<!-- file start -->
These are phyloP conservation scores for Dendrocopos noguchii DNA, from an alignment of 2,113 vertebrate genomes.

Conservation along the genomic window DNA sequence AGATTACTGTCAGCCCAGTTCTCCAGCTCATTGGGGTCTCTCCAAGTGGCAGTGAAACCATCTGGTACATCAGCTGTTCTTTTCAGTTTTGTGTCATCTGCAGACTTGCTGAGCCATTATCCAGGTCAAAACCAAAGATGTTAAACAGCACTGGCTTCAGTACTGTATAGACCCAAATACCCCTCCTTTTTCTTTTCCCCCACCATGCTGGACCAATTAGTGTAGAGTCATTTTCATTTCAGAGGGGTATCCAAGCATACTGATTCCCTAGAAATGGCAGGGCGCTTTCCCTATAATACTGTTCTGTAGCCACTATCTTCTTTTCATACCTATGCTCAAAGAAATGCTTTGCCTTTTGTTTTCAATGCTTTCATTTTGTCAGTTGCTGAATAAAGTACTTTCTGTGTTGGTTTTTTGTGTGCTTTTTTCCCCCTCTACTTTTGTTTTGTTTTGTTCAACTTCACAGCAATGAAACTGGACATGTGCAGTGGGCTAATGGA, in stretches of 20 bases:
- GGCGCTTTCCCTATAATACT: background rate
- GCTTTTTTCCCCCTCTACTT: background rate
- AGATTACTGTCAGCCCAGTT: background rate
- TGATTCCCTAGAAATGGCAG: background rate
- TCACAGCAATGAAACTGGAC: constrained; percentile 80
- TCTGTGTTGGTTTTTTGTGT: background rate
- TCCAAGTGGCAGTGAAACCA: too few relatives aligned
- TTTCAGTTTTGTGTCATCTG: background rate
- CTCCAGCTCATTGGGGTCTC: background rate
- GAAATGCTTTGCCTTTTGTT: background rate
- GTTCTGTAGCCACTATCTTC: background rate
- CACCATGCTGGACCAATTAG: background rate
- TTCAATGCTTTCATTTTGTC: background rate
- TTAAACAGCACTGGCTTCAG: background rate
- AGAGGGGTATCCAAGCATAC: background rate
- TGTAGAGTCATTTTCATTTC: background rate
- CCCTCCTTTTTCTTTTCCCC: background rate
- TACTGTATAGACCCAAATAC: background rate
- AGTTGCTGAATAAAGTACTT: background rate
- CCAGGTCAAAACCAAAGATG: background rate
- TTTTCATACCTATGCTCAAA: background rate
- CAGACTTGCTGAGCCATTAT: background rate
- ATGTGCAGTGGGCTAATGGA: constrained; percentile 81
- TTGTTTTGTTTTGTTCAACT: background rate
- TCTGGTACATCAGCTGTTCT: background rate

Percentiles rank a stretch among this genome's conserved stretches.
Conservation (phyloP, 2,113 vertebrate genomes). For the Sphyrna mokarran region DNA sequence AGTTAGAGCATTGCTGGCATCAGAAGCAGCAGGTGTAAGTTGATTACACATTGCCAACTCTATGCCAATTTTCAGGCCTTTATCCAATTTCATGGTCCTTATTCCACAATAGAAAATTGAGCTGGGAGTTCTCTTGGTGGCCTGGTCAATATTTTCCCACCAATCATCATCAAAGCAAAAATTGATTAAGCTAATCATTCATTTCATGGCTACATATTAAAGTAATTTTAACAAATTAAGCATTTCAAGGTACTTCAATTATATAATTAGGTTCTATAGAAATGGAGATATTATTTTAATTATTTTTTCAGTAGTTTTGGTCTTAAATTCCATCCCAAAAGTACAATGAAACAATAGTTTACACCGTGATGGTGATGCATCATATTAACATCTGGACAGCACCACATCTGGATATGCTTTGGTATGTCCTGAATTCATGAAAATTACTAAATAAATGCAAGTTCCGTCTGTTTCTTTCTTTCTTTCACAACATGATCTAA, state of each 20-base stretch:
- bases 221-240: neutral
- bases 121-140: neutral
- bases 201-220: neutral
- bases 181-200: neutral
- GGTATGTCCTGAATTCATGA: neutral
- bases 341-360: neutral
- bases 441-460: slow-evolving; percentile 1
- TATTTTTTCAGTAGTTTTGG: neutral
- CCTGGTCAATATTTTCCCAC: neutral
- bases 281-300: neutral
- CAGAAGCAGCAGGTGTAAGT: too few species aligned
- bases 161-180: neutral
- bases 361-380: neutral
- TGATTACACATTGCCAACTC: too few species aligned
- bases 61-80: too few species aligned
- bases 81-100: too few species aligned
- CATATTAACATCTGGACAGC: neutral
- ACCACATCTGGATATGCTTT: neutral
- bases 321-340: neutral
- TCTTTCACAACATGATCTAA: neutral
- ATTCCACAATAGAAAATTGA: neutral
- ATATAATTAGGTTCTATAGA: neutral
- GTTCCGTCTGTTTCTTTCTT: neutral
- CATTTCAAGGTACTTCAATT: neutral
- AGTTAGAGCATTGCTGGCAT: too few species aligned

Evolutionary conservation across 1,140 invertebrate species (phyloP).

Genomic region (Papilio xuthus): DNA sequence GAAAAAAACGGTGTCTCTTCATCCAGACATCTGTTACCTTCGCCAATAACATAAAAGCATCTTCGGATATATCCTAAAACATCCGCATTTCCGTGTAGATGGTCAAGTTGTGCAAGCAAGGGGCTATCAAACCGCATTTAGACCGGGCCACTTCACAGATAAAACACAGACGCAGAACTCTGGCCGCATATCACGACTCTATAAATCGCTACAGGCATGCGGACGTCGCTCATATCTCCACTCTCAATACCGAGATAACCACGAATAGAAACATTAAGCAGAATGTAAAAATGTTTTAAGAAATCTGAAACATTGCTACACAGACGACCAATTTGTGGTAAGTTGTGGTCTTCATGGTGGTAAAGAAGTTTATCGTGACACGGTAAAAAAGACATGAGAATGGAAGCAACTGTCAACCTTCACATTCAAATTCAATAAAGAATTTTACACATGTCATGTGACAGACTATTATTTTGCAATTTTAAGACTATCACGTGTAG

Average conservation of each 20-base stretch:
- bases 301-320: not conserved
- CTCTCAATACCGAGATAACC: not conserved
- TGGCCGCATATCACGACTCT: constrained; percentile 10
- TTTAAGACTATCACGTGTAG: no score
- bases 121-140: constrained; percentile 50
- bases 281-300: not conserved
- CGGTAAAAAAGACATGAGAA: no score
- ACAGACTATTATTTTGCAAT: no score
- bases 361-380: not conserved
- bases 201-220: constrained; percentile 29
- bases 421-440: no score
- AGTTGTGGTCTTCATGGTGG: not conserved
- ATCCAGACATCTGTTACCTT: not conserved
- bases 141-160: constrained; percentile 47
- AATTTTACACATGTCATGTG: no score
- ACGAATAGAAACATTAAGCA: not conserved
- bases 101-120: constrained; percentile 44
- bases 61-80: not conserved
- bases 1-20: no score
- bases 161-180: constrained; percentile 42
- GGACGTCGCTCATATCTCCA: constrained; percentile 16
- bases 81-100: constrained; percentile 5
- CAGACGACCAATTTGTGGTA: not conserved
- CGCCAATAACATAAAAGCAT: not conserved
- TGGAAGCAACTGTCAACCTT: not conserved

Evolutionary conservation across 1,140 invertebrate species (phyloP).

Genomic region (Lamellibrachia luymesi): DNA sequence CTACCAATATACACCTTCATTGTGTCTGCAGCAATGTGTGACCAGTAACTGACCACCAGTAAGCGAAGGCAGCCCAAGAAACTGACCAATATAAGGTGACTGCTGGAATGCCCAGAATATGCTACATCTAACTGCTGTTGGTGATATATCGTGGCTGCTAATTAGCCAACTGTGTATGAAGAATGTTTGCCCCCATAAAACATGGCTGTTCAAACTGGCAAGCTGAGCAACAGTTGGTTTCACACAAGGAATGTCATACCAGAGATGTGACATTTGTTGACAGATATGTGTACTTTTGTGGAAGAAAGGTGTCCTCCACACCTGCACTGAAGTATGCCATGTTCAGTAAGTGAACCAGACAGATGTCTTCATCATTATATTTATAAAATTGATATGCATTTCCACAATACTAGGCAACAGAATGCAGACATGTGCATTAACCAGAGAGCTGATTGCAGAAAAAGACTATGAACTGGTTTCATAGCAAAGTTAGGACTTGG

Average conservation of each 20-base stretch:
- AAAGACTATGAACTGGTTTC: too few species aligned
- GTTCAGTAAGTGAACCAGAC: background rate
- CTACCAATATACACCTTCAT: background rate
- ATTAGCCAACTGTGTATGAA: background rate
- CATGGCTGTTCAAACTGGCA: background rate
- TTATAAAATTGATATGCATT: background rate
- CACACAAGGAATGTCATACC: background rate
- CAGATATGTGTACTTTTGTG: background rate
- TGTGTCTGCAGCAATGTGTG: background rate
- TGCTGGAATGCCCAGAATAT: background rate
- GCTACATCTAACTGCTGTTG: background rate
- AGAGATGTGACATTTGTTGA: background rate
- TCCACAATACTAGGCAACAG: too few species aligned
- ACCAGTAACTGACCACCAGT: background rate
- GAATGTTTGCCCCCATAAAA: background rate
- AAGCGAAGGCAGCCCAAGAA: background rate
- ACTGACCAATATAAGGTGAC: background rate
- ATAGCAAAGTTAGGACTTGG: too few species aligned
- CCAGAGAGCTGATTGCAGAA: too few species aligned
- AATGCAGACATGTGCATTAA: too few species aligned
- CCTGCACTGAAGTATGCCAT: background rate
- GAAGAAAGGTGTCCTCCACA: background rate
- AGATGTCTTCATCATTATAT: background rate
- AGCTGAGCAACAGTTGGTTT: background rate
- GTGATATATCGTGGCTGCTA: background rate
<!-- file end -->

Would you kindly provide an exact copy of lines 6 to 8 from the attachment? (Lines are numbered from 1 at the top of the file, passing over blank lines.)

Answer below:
- TGATTCCCTAGAAATGGCAG: background rate
- TCACAGCAATGAAACTGGAC: constrained; percentile 80
- TCTGTGTTGGTTTTTTGTGT: background rate